The present three storeyed temple of goddess Balkumari was built probably around the 17th century. This temple stands in the brick-paved rectangular courtyard with rest houses around it. There is a temple of lord Bhairab and some small shrines of different gods and goddess spread around the courtyard.

MahalaxmiEdit

Among the four Mahalaxmi of the Kathmandu valley, one is located in Bode of Madhyapur Thimi. Mahalaxmi is the Hindu goddess of wealth, prosperity and fortune. The people of Bode consider goddess Mahalaxmi as their Ajudeu, mother goddess. This pagoda style two storeyed temple is located in the center of Bode. This temple was constructed around 17th century.

Thimi Durbar (Layaku)Edit

Thimi durbar is the ancient palace of Thimi, where Bal Dev stayed. This palace is an ancient palace located in the heart of Thimi. The main idol of the goddess Balkumari which is taken out only in Bisket Jatra to perform jatra is kept here. Similarly, the Layaku Bhairab dance of Thimi is also started from here which is held for the following four nights of Gai Jatra. There are many shrines of gods and goddesses kept in this ancient palace including a temple dedicated to lots Ganesha and goddess Taleju Bhawani which is opened in the tika of Mohani.

Other heritagesEdit

 
Shree 3 Bishnu Bir Mai, Sunga Tole

Madhyapur Thimi is an ancient town rich for its temples. Many temples dedicated to different gods and goddesses are located here, including Siddhikali temple, Dachin Barahi temple, Shree 3 Bishnu Bir Mai temple at Sunga Tole, Prachanda Bhairab temple, Machhindranath (Nepal Bhasa: Janamaadya) temple, an ancient monastery and many temples dedicated to lord Ganesh are some important heritages of Thimi. The Siddhi Ganesh temple and the Nagadesh Buddha Bihar are the important places of Nagadesh of Madhyapur Thimi. Similarly, the Bode Lyaku, Pacho Ganesh, Kalika temple and Neeel Barahi temple are some important heritages of Bode.

PopulationEdit

At the time of the 2011 Nepal census it had a population of 83,036. It is famous for its pottery and cultural programs like Bisket Jatra, Gai jatra and other dancing jatra.[5]

 
Aerial view

Culture and festivalsEdit

Being the ancient newar vilification the town celebrate various festivals such as Bisket Jatra which falls in mid-April to mark the end of the year and beginning of new year according to Bikram Samvat. Specially the Jatra celebrated all three major towns of Thimi Municipality. The chariot carrying the statues of different Devtas are circulated carried on the shoulders of the youngsters. Altogether 32 chariots are circulated. Similarly there is a unique tradition in Bode to pierce the tongue of a young man to mark the day of escapement of the evil and Jatra begins next to that. Although the Bisket Jatra is celebrated in the whole of Bhaktapur it has special importance and influence that those celebrated in other places of Bhaktapur.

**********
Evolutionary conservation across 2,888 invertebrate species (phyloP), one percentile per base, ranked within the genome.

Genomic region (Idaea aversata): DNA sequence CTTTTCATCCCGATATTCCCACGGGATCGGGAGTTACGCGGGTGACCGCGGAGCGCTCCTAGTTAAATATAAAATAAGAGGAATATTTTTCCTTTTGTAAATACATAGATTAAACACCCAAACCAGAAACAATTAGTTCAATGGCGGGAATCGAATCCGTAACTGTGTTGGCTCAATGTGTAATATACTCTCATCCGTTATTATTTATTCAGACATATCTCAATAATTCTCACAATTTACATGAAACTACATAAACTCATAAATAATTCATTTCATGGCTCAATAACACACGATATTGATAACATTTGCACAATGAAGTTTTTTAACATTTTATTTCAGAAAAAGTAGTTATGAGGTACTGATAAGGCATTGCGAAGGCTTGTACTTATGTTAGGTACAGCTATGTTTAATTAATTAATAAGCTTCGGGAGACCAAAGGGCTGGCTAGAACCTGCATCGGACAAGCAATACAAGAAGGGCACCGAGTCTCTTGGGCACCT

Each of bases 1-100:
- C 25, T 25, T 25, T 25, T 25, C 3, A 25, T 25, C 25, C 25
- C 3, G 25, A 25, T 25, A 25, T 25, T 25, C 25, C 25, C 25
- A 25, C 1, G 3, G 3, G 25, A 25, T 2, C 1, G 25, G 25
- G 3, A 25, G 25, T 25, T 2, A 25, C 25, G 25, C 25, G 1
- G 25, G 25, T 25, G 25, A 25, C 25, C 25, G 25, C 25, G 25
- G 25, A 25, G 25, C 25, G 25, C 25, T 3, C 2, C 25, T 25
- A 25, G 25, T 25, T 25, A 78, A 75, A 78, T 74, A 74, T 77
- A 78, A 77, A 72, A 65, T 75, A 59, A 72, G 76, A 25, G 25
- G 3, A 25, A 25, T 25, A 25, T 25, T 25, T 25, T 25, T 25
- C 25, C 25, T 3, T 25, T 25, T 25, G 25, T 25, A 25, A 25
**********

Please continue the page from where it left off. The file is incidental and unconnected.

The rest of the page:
Neelbarahi Naach of Bode Bhaktapur is celebrated in Bode during August after there days of Gaijatra. The people wear masks of the various faces to mark as the reincarnation of the gods. They would dance with the traditional spiritual music during the performance they are not allowed to speak, eat and even to drink water.

Another important traditional dance in Madhyapur Thimi is the Layaku Bhaila Naach which is also performed by people of Thimi in the month of August in Thimi after four days of Gaijatra. Altogether five men dance in this traditional dance with four youth and one child. The men wear masks of Bhairab and Daagi (Kumari). There are two Bhairabs and Daagis and one Jyapuga (the child artist). They dance with traditional spiritual music and after dancing they start shivering (except the child artist) because of the divine powers of gods. When they are shivering they lose their sense and know nothing about what happened. The adult dancers who are dancing, get hypnotised when they hear the sound of Daaga baja, Bhusya baja and Ponga baja (Different Newari musical instruments). According to the recent dancers, they feel like a divine power embaracing them to encourage dancing more and more. According to them when they are dancing they loose half of their consciousness, heavy clothing starts becoming lighter and when they shiver they feel like in the state of unconsciousness or like when they are asleep. This shows that the community has strong devotion toward their tradition and culture. They must not stop dancing even if it is raining.